The Phase 1 ID identity of the peer for which this pre-shared key is configured on the local entity.

IdentityType

The pre-shared authorization key used in authenticating the peer corresponding to this conceptual row.


IKE Policies

Field
Description

Priority

The priority of this ISAKMP policy entry. The policy with lower value would take precedence over the policy with higher value in the same DOI.

Encr

The encryption transform specified by this ISAKMP policy specification. The Internet Key Exchange (IKE) tunnels setup using this policy item would use the specified encryption transform to protect the ISAKMP PDUs.

Hash

The hash transform specified by this ISAKMP policy specification. The IKE tunnels setup using this policy item would use the specified hash transform to protect the ISAKMP PDUs.

Auth

The peer authentication method specified by this ISAKMP policy specification. If this policy entity is selected for negotiation with a peer, the local entity would authenticate the peer using the method specified by this object.

DHGroup

Specifies the Oakley group used for Diffie Hellman exchange in the Main Mode. If this policy item is selected to negotiate Main Mode with an IKE peer, the local entity chooses the group specified by this object to perform Diffie Hellman exchange with the peer.

Lifetime (sec)

Specifies the lifetime in seconds of the IKE tunnels generated using this policy specification.


IKE Initiator Version

Field
Description

Address

The address of the remote peer corresponding to this conceptual row. This object cannot be modified while the corresponding value of cicIkeCfgInitiatorStatus is equal to active.

Version

The IKE protocol version used when connecting to a remote peer specified in cicIkeCfgInitiatorPAddr. This object cannot be modified while the corresponding value of cicIkeCfgInitiatorStatus is equal to active.


IKE Tunnels

Field
Description

LocalAddress

The address of the local endpoint for the Phase-1 tunnel.

RemoteAddresss

The address of the remote endpoint of the Phase-1 tunnel.

AuthMethod

The authentication method used in Phase-1 negotiations on the control tunnel corresponding to this conceptual row.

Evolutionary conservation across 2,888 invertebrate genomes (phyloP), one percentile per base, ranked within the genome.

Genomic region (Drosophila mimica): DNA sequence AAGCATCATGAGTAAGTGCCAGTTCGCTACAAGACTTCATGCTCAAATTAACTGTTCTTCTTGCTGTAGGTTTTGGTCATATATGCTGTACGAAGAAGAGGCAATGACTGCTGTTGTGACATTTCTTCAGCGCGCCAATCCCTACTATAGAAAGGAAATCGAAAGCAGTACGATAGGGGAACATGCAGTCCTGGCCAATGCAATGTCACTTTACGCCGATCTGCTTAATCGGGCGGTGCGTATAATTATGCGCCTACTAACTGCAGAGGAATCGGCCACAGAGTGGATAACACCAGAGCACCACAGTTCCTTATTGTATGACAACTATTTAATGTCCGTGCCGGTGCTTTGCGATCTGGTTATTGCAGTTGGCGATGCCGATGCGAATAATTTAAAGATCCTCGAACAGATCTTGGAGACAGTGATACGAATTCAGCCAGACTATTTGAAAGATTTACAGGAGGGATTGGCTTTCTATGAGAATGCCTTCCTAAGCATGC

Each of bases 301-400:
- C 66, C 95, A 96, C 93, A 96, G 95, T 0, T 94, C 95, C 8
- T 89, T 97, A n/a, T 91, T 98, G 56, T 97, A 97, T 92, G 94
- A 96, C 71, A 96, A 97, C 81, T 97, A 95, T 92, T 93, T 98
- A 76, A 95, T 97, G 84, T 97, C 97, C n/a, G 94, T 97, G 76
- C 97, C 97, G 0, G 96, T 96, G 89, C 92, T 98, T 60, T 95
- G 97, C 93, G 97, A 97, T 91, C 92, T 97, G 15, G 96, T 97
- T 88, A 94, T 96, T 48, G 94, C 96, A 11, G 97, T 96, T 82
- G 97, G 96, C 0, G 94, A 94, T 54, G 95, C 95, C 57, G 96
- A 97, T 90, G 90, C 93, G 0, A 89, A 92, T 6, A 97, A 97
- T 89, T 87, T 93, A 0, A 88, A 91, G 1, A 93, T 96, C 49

Action

The action to be taken on this tunnel. If clear, then this tunnel is cleared. If re-key, then re-keying is forced on this tunnel. The value none would be returned on doing read of this object.


IPSEC Global

Field
Description

Lifetime (sec)

The default lifetime (in seconds) assigned to an IPsec tunnel as a global policy (maybe overridden in specific cryptomap definitions).

Lifesize (KB)

The default life size in KB assigned to an IPsec tunnel as a global policy (unless overridden in cryptomap definition).


IPSEC Transform Set

Field
Description

Id

This is the sequence number of the transform set that uniquely identifies the transform set. Distinct transform sets must have distinct sequence numbers.

Protocol

Represents the suite of Phase-2 security protocols of this transform set.

ESP Encryption

Represents the transform used for ESP encryption.

ESP Authentication

Represents the transform used to implement integrity check with ESP protocol.

Mode

Represents the encapsulation mode of the transform set.


IPSEC CryptoMap Set Entry

Field
Description

IpFilter

Specifies an IP protocol filter to be secured using this cryptomap entry. When it has a value of zero-length string, it is not valid/applicable.

TransformSetIdList

The list of cipsXformSetId that are members of this CipsStaticCryptomapEntry. The value of this object is a concatenation of zero ormore 4-octet strings, where each 4-octet string contains a 32-bit cipsXformSetId value in network byte order. A zero length string value means this list has no members.

AutoPeer

If true the destination address is taken as the peer address, while creating the tunnel.

Peer Address

The IP address of the peer to which this cryptomap entry is currently connected.

PFS

Identifies whether the tunnels instantiated due to this policy item should use Perfect Forward Secrecy (PFS) and if so, what group of Oakley they should use.

LifeTime

Specifies the lifetime of the IPsec Security Associations (SA) created using this IPsec policy entry.

Lifesize Value

Identifies the life size (maximum traffic in bytes that may be carried) of the IPSec SAs created using this IPSec policy entry. When a Security Association (SA) is created using this IPsec policy entry, its life size takes the value of this object.


IPSEC Interfaces

Field
Description

CryptomapName

The index of the static cryptomap table. The value of the string is the name string assigned by the NMS when defining a cryptomap set.

InterfaceList

Interfaces belong to the cryptomap.


IPSEC Tunnels

Field
Description

Local Address

The IP address of the local endpoint for the IPsec Phase-2 tunnel.

RemoteAdddress

The type of the IP address of the remote endpoint for the IPsec Phase-2 tunnel.

ESP Encryption

The encryption algorithm used by the outbound security association of the IPsec Phase-2 tunnel.

ESP Encryption KeySize

The key size in bits of the negotiated key to be used with the algorithm denoted by ceipSecTunOutSaEncryptAlgo. For DES and 3DES the key size is respectively 56 and 168. For AES, this will denote the negotiated key size.

ESP Authentication

The authentication algorithm used by the inbound encapsulation security protocol (ESP) security association of the IPsec Phase-2 tunnel.

LifeSize (KB)

The negotiated life size of the IPSEC Phase-2 tunnel in kilobytes.

LifeTime (sec)

The negotiated lifetime of the IPSEC Phase-2 tunnel in seconds. If the tunnel was setup manually, the value of this MIB element should be 0.

Action

The status of the MIB table row.